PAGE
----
With Tobey Maguire and Kirsten Dunst set to reprise their roles, Raimi and his team will soon turn their attention to filling out the rest of the cast. "None of the casting has really taken place, but we're starting to think about that now," the director said.
Our chat with Raimi was a wide-ranging one, filled with talk about where he wants to take the Peter Parker character, which villain(s) might be showing up on the big screen, and much, much more. Check back in the coming days for more exclusive Spidey news.
Leonard Nimoy says Star Trek doesn't need him anymore
Leonard Nimoy may have made his final appearance as Spock in the Star Trek reboot. He says he doesn't think the series needs him anymore. As plans for a sequel develop, Nimoy does not expect to be involved.
"I frankly, frankly doubt that I will be called upon again," Nimoy said in a conference call on Oct. 7 while promoting his appearance on Fringe. "I think I was useful in his last film to help bridge between the original characters, the original actors, and the new cast. They have a wonderful new cast in place, and I'm sure they'll move ahead with them."
Nimoy also joked about the new moniker, Spock Prime, meaning he is the Spock from the original timeline but clearly different from the Spock that Zachary Quinto will grow to be.
"That's right, I'm in the prime of my life, right," Nimoy laughed.
Still, the original Spock's appearance in Star Trek meant more than just passing the torch. Longtime trekkers choked back tears as Spock Prime confessed his friendship to young Kirk. Even though the Quinto, Chris Pine, Zoe Saldana, etc. cast is now established as the Enterprise crew, no one would object to another appearance by Spock Prime.
"I don't see, at the moment, why they would need me in the next film, although if they called me, I'd be happy to have a conversation about it," Nimoy said. "My understanding is they're working on a script right now. I expect there's going to be some time before they really know exactly who they need and what they need."
Trek 2 shocker: The original Spock and Kirk—in 3-D?
We've reported scattered comments about the Star Trek sequel development ever since Star Trek came out. Throughout the summer, director J.J. Abrams and writers Roberto Orci and Alex Kurtzman have hinted at their early development as they promoted their show Fringe and the writers' movie Transformers: Revenge of the Fallen.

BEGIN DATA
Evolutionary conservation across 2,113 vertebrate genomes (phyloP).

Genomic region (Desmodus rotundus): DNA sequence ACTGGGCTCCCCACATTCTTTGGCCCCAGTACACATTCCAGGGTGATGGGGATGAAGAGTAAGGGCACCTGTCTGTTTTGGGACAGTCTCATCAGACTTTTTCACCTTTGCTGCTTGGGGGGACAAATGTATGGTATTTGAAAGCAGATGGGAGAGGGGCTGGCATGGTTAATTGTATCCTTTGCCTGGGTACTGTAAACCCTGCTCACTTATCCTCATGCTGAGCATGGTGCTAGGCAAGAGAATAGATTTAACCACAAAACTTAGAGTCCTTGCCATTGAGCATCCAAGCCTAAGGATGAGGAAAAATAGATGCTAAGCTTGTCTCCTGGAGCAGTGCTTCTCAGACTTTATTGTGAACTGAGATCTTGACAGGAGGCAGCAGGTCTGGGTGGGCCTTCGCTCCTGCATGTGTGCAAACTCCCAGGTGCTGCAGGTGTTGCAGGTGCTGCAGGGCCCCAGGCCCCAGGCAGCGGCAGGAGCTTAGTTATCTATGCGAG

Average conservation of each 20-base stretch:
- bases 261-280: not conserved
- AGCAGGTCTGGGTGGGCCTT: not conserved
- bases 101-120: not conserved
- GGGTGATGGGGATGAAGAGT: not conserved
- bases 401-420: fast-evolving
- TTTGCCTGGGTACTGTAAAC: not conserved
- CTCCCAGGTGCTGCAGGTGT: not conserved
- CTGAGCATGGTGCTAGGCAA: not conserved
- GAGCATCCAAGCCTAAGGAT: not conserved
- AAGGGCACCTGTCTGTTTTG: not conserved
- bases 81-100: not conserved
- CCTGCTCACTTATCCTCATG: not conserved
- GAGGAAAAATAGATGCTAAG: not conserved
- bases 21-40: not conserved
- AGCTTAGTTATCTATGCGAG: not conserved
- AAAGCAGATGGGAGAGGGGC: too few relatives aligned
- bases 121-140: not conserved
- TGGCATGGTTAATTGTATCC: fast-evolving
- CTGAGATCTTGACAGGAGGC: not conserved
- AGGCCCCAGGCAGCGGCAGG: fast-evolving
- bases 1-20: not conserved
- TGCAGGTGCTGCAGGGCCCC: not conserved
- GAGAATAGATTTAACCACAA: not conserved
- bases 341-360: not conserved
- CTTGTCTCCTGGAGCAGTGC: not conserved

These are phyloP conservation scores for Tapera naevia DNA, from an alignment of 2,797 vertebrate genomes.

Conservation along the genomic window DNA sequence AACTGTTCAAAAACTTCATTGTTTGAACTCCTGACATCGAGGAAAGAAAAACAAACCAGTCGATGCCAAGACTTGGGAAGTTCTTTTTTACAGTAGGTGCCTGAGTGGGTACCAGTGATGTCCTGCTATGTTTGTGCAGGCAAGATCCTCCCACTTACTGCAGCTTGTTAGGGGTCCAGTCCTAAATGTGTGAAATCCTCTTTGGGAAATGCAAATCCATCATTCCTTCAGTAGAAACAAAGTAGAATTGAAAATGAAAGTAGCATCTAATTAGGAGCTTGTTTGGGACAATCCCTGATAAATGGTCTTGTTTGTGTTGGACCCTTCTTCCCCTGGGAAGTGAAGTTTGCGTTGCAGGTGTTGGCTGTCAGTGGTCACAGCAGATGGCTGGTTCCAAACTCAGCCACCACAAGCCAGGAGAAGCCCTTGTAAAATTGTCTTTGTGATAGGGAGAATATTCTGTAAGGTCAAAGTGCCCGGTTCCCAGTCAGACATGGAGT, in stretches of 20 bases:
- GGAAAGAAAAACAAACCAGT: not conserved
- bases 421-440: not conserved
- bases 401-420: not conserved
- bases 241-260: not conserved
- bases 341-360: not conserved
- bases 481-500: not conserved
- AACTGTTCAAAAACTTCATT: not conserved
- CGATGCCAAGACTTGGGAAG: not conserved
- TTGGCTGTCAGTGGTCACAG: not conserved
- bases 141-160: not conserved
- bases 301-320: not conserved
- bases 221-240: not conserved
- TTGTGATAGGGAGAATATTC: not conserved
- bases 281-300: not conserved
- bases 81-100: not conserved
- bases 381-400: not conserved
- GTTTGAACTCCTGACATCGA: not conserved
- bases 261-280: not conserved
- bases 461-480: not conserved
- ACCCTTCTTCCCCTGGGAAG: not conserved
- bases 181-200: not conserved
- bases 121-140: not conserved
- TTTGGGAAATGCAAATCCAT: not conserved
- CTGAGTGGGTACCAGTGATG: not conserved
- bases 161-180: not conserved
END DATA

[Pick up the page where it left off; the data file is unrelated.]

Now we've got them all in one place talking about Trek. Abrams spoke to a group of reporters on Oct. 8 in Santa Monica, Calif., and Orci and Kurtzman gave another press conference later that day. We've compiled the eight directives, if you will, that they gave for their sequel to the biggest Star Trek film of all.
They'll do classic Trek, but not inside baseball
The reboot of the Star Trek canon inspired fans to imagine the possibilities of this new, young cast revisiting classic Trek missions from their new perspective. Perhaps another Khan, or Mudd's women. The fan fic writes itself. While the script is still in early development, Abrams promised the best of both worlds. "In going forward, the fun of this movie series is that we will have the opportunity, given its alternate timeline, to cross paths with any of the experiences, places and characters that existed in the original series," Abrams said. "We have to be really careful, obviously, doing that. I don't want to do something that is so inside that only die-hard fans will appreciate."
They're thinking big
The best Treks addressed philosophical, ethical or social issues that made sense even if you didn't understand future technology or alien cultures. That's where they want the sequel to go, but don't worry. They're not doing Gitmo. "It is the job of the next film to go a little bit deeper," Abrams said. "It shouldn't be any less fun or take itself too seriously, but consider who these people are now and grow with them, and just examine them a little more closer, now that we've gotten through the pleasantries and introductions."
They could go anywhere, but they're focusing on one story
With such a strong jolt to the franchise, a studio would certainly want to think of back-to-back sequels. Even the fans would want to see them crank out Star Trek 2 and 3 as quickly as possible. The writers said they won't, but for a good reason. "It's very, very important to us to make sure that each movie is good," Kurtzman said. "Not 'Hey, let's do as many as possible.' Part of what is great about Star Trek is that it's a continuing adventure, so you naturally think that there will be many, hopefully, but we only focus on what comes next, and then build off of that."
Missed Trek 1? You can still catch up in Trek 2
Being the biggest Star Trek in the franchise's history, it's doubtful anyone was meaning to catch the flick but just couldn't work it into their schedule. Still, if there were any holdouts, you can just wait for the sequel. "I guarantee you, whatever the story is, and whatever the final movie ends up being, I know it will be something that will work on its own terms and be something that you don't need to know and study Star Trek to get," Abrams said. "But, if you are a fan, there will hopefully be gift after gift of connections, references, characters that you hold near and dear. At least, that's the intent."